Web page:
Our six favorite local songs from February

Memory Gloss — “Porch Ghost”
With “Porch Ghost,” Memory Gloss offers up colorful melodies juxtaposed against stormy vocals for something that brushes on the angst of emo, without ever firmly committing. There is common ground with Don Caballero and American Football, although filtered through Helmet or Unwound, if only for the intensity of the vocal delivery — one that never strays off note. It’s a nice balance, and one that creates an odd tension — heavy, but thoughtfully so, energetic, but not overly in your face. As a unit, this is about as tight as it gets, with math metal, breakneck changes and dynamic shifts all laid out in a neat composition that doesn’t quite cross the two-minute finish line.

See Tai — “Glass Canyon”
Chillwave has never sounded quite so dreamy as on “Glass Canyon” by See Tai. The freshman release by one half of the former duo The Photographic, this track is a delightfully melancholic new-wave number. The riffs are stacked high, from the tasteful guitar work to the layered use of keyboards. Singer Jamie See Tai has a knack for this type of music and a voice to match — soft but confident. This is exactly the kind of track that you would imagine to hear on the radio in the mid-to-late-‘80s, the type of soaring pop track to score your teen crush. In fact, I could easily imagine this in a John Hughes movie — the music for the montage about the protagonist realizing that they’re in love and that that love is worth pursuing. And that’s the hold that See Tai has on listeners, painting a picture with sound in such a specific, relatable way.

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Shadowpact — “Cutscene”
It’s a little uncomfortable that “Cutscene” starts with the lyric, “God this weather is beautiful / temperature typically suitable.” Delivered by emcee Modern Marvill, one half of the duo with Sleye Kooper, backed here by DJ Shaheed, there is something a little ominous. Combined with the chorus, “The calm before the storm / breathe in / Vietnam before the war / breathe out / before you grab your swords / know what you’re fighting for,” it’s hard not to take something equal parts beautiful and creepy. It’s February, and this weather is great, which is something to appreciate, but at what cost? Run that parallel to the current sociopolitical climate, and you’ve got a scary vision of the future: Enjoy your time now, but get ready to fight. This is a wonderful track that shows a lot of promise for their continued evolution.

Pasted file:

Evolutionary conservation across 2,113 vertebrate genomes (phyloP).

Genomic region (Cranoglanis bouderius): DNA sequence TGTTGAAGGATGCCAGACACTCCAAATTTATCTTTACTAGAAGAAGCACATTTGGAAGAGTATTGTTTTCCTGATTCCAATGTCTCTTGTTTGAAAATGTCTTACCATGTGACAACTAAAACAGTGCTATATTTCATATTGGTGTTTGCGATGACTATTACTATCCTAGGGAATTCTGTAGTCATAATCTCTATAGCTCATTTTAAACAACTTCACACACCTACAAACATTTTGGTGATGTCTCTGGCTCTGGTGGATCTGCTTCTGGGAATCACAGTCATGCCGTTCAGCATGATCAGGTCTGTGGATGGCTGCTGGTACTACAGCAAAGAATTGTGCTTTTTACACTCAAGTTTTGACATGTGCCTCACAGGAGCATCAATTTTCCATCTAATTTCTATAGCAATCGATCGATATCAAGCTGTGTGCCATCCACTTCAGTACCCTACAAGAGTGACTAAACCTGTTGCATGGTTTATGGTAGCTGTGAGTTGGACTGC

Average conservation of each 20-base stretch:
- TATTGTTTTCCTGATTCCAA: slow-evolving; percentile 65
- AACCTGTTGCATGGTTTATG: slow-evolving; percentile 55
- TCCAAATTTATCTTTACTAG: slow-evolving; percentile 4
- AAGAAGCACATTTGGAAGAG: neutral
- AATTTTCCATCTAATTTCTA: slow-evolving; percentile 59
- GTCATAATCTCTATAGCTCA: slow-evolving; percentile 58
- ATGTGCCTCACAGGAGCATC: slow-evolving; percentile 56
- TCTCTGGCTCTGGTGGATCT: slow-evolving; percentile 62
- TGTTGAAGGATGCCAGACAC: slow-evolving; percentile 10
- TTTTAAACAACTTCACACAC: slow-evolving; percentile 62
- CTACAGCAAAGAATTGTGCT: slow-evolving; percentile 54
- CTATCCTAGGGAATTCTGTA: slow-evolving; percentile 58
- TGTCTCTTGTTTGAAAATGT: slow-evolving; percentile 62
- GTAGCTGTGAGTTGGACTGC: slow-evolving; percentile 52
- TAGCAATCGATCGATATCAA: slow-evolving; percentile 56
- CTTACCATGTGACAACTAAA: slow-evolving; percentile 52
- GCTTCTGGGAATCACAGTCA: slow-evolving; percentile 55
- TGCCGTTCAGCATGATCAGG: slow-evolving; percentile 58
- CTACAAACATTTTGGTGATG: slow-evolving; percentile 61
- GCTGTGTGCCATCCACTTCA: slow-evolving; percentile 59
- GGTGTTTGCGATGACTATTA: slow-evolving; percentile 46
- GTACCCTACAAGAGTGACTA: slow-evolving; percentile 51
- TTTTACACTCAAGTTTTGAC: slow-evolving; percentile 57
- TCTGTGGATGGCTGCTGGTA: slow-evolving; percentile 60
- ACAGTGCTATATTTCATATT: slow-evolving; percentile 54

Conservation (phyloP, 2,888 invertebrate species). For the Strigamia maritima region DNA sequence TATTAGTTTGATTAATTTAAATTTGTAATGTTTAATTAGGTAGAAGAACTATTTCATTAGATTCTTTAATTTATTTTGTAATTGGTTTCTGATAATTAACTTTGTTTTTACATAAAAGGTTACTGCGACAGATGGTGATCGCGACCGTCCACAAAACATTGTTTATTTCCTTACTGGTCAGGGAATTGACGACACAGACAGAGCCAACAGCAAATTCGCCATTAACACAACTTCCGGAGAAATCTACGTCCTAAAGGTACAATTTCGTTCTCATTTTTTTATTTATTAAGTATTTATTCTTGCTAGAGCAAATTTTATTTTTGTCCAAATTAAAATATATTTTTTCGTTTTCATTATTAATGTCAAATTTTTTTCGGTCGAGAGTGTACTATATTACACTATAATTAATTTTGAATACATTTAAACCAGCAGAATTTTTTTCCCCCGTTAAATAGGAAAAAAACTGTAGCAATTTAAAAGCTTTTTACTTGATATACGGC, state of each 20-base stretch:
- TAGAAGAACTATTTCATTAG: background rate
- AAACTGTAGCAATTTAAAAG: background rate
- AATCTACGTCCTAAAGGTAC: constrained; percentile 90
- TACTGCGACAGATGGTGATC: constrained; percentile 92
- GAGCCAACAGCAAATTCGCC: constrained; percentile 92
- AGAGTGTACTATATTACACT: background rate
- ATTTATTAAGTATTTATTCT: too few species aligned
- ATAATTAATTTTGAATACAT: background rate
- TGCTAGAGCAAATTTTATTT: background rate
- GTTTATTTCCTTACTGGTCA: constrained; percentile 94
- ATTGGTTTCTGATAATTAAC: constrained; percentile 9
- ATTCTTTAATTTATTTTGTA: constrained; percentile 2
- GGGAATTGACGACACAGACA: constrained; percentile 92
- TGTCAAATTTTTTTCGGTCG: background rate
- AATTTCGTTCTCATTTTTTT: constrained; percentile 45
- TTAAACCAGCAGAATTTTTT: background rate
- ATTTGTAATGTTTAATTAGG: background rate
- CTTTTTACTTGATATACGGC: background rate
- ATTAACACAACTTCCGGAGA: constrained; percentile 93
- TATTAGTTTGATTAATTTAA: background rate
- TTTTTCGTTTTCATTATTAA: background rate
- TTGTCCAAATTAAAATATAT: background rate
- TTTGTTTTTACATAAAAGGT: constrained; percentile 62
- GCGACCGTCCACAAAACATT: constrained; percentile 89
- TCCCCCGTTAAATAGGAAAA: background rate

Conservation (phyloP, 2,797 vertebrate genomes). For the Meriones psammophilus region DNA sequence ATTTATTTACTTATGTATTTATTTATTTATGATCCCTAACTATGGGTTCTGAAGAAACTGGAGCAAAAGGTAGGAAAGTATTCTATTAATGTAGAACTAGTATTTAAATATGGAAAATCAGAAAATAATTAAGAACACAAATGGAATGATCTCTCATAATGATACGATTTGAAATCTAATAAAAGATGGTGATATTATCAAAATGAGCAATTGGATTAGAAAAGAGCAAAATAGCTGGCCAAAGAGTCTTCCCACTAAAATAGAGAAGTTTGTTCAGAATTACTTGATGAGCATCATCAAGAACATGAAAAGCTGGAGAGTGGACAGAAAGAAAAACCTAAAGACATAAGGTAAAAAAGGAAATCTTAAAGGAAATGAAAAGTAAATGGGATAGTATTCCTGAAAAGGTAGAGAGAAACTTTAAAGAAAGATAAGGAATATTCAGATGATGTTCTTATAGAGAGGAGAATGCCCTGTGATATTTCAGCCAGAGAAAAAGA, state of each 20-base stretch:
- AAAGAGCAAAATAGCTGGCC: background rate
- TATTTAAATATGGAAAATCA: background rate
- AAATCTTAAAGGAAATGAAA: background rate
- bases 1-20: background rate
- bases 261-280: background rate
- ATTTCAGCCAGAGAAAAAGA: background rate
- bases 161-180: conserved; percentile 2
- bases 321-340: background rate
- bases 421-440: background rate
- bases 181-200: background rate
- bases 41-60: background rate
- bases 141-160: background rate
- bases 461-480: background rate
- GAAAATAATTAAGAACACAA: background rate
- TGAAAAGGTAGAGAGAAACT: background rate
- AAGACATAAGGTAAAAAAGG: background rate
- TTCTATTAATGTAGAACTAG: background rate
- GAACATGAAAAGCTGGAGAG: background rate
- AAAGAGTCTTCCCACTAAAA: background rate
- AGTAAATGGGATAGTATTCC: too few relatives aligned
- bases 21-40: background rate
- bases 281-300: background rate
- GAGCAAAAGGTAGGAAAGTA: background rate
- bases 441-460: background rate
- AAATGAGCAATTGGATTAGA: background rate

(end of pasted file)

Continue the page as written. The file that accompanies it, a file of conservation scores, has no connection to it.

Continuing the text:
Jaye Jayle — “Unnecessarily”
Opening with slow, strummed guitar, there is an undeniable movement to “Unnecessarily,” the latest from Jayle Jayle. Part of their split record with Emma Ruth Rundle, the track has a plodding shuffle that combines elements of the  blues with a dark American gothic sound that would make Michael Gira blush. The music owes an equal debt to Hank Williams and Nirvana, thick and visceral, from the chords to the vocal delivery. Singer/guitarist Evan Patterson’s deep baroque carries the song, a string of stream-of-consciousness syllables held together by the titular refrain repeated for impact. What is it that’s unnecessary and why? Perhaps, given the emphasis on vocables, it’s easy to imagine that it’s meaning that’s unnecessary, or at least subjective.
Body Double — “Giving Your Man a Taste”
Comprised of one half of Straight A’s, Body Double is here to deliver the goods. There is a mechanical quality to “Giving Your Man a Taste” that commands the listener to get the fuck down and nod your head to the beat, regardless of where you are in life. Composed by Andrew Padon and worked out by Sean Roberts, also of Asm A Tik, this song is a tightly wound electro-acoustic track that blends 8-bit crushed electronics with John Bonham-style drum work, hard hitting and sharp as a tack. This is an intense listen that recalls the work of prog-rock legends Magma or the post-punk insanity of This Heat, updated with a modern sensibility.
iNTELLi G — “Stress 2 (2017 Revisitation)”
That sinister sound you’re hearing is a modern reimagining of “Stress” by iNTELLi G updated to reflect her evolving sound. There are elements of Autechre and Aphex Twin, that kind of Warp Records deep electro groove that never flinches from a hard beat. Anchored by an all-abiding sub bass hum, “Stress 2” is a carefully balanced composition that mixes a tight beat with a solid sample set.

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